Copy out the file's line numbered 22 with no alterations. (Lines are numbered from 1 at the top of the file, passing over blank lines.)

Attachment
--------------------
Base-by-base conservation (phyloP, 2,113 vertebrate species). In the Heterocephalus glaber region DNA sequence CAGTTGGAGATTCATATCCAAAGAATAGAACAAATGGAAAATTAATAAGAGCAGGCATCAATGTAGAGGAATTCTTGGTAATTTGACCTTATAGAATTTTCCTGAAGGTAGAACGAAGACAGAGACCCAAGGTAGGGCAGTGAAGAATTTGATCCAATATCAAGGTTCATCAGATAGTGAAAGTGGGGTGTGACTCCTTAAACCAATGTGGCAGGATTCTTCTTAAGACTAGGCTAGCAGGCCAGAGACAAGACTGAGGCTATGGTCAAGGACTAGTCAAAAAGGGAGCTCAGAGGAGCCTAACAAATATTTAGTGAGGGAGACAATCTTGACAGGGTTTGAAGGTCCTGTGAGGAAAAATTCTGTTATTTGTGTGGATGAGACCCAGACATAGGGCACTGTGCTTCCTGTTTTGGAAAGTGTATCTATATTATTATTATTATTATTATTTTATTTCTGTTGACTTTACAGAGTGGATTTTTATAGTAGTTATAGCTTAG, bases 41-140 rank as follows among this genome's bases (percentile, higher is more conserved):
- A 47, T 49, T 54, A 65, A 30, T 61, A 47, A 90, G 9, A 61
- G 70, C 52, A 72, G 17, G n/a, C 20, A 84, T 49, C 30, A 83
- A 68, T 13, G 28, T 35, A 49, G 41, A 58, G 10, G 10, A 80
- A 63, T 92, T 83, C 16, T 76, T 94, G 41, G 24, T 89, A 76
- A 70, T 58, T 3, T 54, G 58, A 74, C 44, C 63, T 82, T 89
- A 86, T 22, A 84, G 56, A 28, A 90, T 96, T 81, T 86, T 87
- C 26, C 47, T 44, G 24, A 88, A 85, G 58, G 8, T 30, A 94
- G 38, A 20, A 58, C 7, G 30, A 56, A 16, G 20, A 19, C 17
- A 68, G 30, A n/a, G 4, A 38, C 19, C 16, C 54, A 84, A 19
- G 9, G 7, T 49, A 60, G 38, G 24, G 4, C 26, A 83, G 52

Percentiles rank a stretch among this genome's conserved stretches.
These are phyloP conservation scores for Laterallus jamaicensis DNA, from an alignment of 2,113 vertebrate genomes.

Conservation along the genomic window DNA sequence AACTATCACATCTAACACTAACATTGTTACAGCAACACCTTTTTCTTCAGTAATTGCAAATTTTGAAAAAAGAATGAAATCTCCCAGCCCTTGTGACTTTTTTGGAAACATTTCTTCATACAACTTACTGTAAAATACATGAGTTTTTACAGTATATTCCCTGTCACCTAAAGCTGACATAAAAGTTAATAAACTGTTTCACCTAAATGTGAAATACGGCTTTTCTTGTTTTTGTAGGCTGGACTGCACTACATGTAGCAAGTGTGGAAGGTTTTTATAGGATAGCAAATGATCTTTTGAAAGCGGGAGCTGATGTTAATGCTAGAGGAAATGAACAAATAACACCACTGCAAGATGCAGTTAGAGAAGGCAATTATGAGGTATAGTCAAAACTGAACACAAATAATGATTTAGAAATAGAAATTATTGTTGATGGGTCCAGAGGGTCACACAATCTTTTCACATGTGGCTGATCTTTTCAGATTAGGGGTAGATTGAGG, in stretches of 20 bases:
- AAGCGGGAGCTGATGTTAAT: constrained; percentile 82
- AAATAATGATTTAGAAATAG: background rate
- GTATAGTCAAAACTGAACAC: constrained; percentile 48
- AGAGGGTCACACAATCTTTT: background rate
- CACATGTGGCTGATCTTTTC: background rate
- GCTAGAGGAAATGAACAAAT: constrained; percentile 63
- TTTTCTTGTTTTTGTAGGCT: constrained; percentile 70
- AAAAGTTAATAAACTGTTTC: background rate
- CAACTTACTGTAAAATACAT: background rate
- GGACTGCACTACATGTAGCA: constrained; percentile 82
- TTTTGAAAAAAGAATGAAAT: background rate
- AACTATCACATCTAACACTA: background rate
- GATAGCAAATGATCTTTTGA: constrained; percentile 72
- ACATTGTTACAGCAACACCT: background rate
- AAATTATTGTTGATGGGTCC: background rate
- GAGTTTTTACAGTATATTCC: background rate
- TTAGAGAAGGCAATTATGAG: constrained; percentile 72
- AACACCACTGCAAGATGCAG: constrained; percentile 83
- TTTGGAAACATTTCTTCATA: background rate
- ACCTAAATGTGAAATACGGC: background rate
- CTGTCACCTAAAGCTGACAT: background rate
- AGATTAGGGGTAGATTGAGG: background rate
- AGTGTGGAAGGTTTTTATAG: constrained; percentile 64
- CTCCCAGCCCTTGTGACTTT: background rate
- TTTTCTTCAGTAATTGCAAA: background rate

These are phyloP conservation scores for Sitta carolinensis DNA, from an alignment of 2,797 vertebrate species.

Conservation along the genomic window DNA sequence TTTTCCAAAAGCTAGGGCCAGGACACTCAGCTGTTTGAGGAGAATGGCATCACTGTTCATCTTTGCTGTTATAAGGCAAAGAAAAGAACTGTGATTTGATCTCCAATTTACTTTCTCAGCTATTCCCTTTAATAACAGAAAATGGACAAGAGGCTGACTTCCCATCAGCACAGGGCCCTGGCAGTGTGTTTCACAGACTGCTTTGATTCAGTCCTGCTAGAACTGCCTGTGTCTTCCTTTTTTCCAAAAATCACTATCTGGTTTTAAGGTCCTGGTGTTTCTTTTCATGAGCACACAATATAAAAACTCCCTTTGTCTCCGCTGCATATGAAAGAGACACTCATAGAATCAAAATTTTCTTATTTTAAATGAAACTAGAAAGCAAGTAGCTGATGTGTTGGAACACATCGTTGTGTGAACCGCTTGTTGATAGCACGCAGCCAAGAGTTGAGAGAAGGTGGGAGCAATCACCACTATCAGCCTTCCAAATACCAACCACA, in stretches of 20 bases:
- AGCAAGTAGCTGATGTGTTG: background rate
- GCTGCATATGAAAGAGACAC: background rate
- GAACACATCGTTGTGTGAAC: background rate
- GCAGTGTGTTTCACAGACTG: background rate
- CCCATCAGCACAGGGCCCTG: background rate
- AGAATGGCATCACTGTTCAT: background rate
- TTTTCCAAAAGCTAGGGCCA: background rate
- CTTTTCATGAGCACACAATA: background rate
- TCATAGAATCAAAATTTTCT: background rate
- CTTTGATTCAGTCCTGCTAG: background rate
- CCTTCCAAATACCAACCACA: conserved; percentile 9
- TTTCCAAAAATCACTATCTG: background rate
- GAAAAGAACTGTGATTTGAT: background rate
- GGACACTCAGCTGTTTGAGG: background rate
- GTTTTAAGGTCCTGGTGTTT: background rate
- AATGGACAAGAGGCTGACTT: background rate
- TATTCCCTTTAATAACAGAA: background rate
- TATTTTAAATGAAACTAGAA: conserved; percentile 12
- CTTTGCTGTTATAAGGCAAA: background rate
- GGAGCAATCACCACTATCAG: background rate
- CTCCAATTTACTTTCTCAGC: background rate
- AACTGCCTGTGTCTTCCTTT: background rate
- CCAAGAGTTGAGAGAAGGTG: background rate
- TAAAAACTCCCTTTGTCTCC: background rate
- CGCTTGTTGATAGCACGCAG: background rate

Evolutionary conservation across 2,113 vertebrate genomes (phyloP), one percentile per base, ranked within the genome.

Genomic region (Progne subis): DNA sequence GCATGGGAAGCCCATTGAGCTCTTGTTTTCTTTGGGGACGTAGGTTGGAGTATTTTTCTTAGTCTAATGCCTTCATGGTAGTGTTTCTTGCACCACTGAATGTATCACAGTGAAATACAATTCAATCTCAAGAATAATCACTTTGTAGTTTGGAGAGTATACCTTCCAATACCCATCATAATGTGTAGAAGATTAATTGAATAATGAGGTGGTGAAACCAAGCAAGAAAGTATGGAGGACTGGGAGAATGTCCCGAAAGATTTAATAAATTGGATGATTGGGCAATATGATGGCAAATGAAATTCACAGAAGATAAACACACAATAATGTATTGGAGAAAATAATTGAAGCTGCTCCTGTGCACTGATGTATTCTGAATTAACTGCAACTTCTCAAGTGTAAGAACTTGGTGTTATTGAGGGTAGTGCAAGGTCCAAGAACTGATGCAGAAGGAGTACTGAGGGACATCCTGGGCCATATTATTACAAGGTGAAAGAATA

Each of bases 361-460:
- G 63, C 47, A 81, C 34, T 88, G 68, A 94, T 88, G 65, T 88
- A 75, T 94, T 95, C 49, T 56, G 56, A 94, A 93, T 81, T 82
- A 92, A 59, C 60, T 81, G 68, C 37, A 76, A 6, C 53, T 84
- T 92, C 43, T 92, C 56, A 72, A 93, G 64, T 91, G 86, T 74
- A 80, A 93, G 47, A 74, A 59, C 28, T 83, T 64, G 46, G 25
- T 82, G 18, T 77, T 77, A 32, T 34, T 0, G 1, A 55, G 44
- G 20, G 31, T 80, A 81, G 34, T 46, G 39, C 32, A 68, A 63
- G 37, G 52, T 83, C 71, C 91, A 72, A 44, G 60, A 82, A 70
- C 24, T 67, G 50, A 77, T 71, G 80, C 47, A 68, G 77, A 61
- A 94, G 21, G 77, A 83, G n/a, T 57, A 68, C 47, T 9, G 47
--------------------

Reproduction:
- AAAAGTTAATAAACTGTTTC: background rate